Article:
As regular CFZ-watchers will know, for some time Corinna has been doing a column for Animals & Men and a regular segment on On The Track... particularly about out-of-place birds and rare vagrants. There seem to be more and more bird stories from all over the world hitting the news these days so, to make room for them all - and to give them all equal and worthy coverage - she has set up this new blog to cover all things feathery and Fortean.

Wednesday 16 December 2015

As Habitat Vanishes, Migratory Birds Are in Free Fall (Op-Ed)

Claire Runge, University of California, Santa Barbara; James Watson, WCS and the University of Queensland; Richard Fuller, University of Queensland | December 11, 2015 06:23pm ET

Claire Runge is a postdoctoral scholar at the National Centre forEcological Analysis & Synthesis (NCEAS) at the University of California, Santa Barbara, previously at the University of Queensland; James Watson is director of science and research with the Wildlife Conservation Society (WCS) and an associate professor at the University of Queensland; Richard Fuller is an associate professor at the University of Queensland. The authors contributed this article to Live Science's Expert Voices: Op-Ed & Insights.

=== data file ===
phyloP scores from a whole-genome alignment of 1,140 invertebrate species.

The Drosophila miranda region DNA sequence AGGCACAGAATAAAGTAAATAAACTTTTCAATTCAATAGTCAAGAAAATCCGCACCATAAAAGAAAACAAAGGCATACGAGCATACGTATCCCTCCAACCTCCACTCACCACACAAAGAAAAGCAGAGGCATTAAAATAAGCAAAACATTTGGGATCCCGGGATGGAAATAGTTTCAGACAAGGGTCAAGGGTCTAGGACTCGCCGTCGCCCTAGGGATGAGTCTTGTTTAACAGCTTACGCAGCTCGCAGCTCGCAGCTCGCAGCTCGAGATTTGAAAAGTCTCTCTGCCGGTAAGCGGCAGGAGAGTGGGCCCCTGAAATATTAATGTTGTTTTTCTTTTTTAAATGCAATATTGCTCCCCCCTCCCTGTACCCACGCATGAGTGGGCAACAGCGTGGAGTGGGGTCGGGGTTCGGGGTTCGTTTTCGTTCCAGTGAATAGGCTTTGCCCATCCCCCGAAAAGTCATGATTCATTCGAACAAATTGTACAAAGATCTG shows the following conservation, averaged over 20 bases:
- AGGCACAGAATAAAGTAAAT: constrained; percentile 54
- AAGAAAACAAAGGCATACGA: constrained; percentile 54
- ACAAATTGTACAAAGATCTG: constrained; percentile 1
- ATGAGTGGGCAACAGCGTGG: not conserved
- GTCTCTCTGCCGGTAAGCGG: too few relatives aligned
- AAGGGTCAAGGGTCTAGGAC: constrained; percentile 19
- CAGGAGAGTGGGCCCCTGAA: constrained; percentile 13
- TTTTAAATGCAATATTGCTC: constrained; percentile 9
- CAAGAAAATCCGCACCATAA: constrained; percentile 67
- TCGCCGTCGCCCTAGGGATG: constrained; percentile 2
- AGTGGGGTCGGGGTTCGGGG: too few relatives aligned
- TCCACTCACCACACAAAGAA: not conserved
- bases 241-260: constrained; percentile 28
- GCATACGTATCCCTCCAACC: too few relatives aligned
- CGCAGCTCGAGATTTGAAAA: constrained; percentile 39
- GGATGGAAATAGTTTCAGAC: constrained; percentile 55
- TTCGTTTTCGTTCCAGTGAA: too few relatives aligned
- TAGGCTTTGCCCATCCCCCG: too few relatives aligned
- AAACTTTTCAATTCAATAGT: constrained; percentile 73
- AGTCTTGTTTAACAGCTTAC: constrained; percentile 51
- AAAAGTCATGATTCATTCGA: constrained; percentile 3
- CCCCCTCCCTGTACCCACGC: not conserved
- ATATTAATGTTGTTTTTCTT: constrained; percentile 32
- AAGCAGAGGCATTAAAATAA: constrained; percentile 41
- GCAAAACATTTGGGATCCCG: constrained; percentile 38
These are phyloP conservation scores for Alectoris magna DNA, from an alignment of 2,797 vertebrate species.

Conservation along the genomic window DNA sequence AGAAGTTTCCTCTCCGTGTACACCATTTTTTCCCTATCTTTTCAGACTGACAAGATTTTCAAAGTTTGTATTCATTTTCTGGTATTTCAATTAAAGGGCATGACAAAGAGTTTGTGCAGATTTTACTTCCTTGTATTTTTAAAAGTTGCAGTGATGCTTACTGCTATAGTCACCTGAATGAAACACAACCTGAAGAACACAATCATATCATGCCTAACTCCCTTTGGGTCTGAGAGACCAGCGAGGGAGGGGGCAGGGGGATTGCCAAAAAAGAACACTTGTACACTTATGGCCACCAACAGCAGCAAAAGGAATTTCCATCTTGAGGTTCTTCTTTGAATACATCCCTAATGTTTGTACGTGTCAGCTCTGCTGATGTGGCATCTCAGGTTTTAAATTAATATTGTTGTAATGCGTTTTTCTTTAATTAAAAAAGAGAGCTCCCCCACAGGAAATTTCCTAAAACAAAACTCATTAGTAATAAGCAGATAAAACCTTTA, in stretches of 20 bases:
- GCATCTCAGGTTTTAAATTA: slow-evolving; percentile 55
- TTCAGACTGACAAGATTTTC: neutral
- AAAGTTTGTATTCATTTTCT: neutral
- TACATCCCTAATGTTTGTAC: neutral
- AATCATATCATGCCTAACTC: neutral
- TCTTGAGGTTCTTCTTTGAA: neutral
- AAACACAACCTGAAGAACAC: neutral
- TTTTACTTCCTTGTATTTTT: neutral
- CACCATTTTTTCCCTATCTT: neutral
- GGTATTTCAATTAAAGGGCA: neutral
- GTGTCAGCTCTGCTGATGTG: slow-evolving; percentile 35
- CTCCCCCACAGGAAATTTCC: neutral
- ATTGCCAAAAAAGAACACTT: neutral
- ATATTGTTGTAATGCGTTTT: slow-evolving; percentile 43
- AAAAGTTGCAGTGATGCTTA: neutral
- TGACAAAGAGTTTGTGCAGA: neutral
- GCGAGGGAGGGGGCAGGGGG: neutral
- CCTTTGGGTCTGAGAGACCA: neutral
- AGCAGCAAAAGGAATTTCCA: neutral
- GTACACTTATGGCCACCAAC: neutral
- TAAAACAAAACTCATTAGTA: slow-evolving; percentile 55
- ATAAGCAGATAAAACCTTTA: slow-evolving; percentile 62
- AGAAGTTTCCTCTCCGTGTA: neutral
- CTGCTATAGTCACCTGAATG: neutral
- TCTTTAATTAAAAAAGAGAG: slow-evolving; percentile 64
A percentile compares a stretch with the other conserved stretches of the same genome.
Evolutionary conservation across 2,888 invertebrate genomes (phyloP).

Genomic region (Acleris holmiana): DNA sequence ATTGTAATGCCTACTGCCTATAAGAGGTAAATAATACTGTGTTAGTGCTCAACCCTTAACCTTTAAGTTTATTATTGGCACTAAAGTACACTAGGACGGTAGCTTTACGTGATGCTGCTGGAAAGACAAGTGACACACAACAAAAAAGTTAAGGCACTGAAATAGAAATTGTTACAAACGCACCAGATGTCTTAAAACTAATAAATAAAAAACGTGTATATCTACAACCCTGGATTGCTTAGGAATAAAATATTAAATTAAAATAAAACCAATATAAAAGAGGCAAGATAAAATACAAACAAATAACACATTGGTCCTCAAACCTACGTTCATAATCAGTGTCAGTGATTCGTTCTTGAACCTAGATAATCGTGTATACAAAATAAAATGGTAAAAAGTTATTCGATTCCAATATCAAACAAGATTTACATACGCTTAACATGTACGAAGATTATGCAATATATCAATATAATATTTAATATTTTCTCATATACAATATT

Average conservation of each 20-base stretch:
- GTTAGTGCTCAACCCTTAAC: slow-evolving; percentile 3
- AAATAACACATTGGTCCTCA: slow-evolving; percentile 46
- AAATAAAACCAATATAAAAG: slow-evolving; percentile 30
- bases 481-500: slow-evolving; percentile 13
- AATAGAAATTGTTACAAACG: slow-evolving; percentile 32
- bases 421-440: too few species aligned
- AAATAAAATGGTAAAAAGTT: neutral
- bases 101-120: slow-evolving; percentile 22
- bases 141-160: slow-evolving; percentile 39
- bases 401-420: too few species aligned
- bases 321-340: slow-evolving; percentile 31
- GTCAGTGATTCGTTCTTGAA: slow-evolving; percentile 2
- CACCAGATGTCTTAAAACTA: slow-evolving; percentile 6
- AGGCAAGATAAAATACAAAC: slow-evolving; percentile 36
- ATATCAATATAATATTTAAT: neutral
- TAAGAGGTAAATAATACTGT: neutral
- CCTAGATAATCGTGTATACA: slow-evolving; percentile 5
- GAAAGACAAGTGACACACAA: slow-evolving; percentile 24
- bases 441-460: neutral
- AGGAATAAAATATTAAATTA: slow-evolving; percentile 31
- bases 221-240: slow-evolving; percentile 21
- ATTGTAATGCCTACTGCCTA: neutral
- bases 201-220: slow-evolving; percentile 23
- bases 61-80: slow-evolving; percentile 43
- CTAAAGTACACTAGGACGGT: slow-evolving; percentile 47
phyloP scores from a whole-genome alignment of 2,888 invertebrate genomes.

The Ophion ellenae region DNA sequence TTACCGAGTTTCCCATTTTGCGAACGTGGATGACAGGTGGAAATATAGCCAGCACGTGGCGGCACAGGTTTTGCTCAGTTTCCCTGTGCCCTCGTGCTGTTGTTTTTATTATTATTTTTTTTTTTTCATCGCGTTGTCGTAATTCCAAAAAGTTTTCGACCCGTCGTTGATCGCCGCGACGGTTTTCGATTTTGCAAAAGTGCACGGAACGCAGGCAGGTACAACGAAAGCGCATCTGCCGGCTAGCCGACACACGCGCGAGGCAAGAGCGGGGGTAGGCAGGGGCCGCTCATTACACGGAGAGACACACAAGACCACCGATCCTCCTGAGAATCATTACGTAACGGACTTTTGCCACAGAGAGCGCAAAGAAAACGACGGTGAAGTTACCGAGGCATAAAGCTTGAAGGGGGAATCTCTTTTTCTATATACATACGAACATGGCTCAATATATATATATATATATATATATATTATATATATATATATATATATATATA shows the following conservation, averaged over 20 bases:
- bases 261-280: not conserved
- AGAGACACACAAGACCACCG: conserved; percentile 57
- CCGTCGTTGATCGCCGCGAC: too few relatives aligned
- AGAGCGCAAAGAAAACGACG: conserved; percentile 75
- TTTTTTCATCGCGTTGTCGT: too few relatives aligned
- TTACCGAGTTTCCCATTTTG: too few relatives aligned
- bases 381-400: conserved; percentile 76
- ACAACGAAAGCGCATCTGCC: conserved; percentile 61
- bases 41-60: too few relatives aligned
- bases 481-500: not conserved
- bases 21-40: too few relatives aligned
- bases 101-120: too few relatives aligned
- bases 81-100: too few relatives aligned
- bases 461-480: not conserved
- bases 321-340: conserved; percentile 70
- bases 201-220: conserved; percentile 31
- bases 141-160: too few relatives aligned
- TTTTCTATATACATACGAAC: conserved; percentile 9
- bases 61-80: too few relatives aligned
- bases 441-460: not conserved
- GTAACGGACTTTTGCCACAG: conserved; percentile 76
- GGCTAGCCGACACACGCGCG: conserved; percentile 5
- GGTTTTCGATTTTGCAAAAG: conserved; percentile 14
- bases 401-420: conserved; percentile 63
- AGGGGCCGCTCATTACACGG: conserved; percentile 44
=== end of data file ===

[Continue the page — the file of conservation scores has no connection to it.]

In one of the most amazing wildlife spectacles on the planet, millions of birds migrate each year between their breeding and wintering grounds, undertaking journeys that are remarkable feats of navigation, yet incredibly dangerous. 

Migrations can span vast distances, such as the bar-tailed godwit's single flight of nearly 7,000 miles (11,000 kilometers), or the Arctic terns, which over the course of their lifetimes travel the same distance as going to the moon and back — three times. Some of them return year after year to the same location, navigating across a planet now vastly changed by humans.

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